Back in 2011 the US manufacturer of pentobarbital halted production after European manufacturers quit selling their wares in the US because of their opposition to the death penalty. All of a sudden states had to figure out what they were going to do when they ran out of the drug.
In some states the three-drug lethal cocktail was converted to an over-dose of one drug (as in Texas) but Georgia went a different direction. Bound and determined to keep killing inmates, the state legislature passed a law making the source of the drug a state secret. The law also classifies the names of doctors who willingly violate the Hippocratic Oath in assisting the state murder inmates a state secret.
By making the sourcing of its killing drug a state secret, the State of Georgia has, in effect, put in place a wall that makes judicial review of the protocol impossible.
The people have a right to know what their government is doing in their name. This includes the sourcing of drugs and the protocols used in murdering inmates. Now there is no way to determine the effectiveness or strength of the drug being used. There is no way to determine whether the drug is prepared properly. There is no way to determine if the state is procuring their drugs legally.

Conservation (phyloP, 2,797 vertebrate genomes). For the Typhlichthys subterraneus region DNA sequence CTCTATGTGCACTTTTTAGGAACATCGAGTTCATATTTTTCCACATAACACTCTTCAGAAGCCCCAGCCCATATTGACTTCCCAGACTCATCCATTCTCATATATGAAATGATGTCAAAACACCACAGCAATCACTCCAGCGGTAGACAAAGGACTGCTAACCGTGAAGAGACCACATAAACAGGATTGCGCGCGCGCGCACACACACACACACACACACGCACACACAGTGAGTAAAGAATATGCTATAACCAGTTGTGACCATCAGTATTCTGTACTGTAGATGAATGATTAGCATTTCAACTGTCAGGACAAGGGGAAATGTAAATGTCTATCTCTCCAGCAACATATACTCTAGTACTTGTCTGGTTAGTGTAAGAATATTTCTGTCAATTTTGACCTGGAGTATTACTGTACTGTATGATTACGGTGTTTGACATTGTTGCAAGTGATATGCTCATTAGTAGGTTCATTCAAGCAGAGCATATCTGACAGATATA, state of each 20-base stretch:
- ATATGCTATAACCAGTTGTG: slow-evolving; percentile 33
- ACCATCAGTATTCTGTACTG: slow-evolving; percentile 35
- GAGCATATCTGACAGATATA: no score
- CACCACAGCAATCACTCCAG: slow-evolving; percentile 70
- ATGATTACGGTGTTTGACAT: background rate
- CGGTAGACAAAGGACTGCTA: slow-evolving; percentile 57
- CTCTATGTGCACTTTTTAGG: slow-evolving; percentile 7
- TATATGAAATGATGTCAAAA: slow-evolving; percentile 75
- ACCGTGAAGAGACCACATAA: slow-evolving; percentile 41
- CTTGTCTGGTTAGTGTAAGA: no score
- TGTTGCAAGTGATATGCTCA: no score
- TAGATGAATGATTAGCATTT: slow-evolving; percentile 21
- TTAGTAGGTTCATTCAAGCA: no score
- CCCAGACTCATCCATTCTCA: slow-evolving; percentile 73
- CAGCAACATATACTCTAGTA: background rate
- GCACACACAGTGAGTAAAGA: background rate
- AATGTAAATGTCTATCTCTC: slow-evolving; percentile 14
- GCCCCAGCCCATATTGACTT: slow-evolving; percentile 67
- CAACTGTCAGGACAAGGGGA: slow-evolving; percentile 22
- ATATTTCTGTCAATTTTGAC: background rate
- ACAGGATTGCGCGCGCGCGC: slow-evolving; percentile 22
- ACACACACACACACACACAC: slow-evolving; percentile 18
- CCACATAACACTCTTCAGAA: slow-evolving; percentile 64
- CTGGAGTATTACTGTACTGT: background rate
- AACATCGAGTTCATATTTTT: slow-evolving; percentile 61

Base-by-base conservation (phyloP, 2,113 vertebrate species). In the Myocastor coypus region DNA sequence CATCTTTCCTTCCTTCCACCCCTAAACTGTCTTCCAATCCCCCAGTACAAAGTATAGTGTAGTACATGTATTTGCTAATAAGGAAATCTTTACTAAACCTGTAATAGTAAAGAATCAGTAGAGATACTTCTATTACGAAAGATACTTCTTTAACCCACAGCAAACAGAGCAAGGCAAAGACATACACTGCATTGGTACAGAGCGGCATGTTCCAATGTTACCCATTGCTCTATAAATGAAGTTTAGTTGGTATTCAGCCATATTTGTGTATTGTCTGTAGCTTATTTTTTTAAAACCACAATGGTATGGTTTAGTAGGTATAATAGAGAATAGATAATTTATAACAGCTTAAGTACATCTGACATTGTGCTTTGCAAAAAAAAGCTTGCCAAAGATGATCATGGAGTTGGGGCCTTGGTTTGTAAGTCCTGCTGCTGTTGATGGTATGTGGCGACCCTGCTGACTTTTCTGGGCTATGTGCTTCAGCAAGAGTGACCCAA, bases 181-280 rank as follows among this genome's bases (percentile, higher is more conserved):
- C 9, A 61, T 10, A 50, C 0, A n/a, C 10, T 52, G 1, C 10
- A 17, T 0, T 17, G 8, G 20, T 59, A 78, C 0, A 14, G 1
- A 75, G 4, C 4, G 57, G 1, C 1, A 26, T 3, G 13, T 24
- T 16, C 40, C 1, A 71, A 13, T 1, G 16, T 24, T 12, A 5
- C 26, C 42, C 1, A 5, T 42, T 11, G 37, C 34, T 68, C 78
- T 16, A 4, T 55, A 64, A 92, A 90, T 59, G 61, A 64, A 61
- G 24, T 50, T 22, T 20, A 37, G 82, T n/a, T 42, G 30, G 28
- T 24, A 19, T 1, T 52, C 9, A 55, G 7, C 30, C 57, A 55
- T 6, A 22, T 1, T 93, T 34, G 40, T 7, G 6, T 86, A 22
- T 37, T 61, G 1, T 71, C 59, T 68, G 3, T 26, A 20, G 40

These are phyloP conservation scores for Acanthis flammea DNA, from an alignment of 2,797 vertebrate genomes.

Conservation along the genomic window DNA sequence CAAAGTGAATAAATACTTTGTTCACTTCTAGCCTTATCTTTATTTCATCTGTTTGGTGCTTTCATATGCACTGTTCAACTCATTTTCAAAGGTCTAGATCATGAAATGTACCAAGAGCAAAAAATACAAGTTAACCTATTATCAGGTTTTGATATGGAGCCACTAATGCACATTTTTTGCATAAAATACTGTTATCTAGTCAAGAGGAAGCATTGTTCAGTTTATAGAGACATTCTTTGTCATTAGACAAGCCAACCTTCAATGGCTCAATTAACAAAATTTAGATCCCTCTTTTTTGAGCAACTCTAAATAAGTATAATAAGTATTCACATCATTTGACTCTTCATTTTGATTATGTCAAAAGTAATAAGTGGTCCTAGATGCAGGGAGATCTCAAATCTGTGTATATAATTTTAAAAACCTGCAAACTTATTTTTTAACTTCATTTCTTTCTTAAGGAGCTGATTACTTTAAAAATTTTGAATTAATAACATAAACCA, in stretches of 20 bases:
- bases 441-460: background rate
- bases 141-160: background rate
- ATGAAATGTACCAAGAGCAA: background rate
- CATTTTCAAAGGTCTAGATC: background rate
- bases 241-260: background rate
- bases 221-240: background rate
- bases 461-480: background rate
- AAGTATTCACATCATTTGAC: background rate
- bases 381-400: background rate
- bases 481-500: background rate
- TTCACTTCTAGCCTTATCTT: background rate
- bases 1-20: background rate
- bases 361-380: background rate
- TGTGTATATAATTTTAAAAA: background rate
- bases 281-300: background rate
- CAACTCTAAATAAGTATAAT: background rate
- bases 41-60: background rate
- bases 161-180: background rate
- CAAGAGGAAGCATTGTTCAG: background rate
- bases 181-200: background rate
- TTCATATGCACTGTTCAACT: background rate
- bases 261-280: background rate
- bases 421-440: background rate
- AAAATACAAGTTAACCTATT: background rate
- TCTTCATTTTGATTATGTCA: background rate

Yesterday, on the same day the State of Texas killed its 502nd inmate, a Fulton County judge halted the scheduled execution of Warren Hill on the grounds that the new law limits a condemned inmate's ability to seek legal redress in challenging the constitutionality of the state's method of execution.
From the Guardian:
The judge ruled that by withholding from Warren Hill crucial details about the source and nature of the drugs that were to be used to execute him, the state was causing him "irreparable harm". According to an Atlanta-based reporter Max Blau who tweeted from court, the judge added that the new law "unconstitutionally limits" the condemned man's access to legal redress as it prevented him from acquiring the information needed to mount an appeal under the Eighth Amendment ban on cruel and unusual punishment.When a government goes to these measures to hide what it's doing you have to ask yourself the question why. Is it really so important that inmates are murdered in cold blood for acts that took place years before? Is it really so important to kill inmates who, having spent years in prison, are no longer the same person they were when they were convicted at trial?
I dare say it's not a coincidence that a disproportionate number of those on death row are black, Hispanic and poor. If a society is judged by the way it treats its weakest members, what does this death-at-all-costs mentality say about us?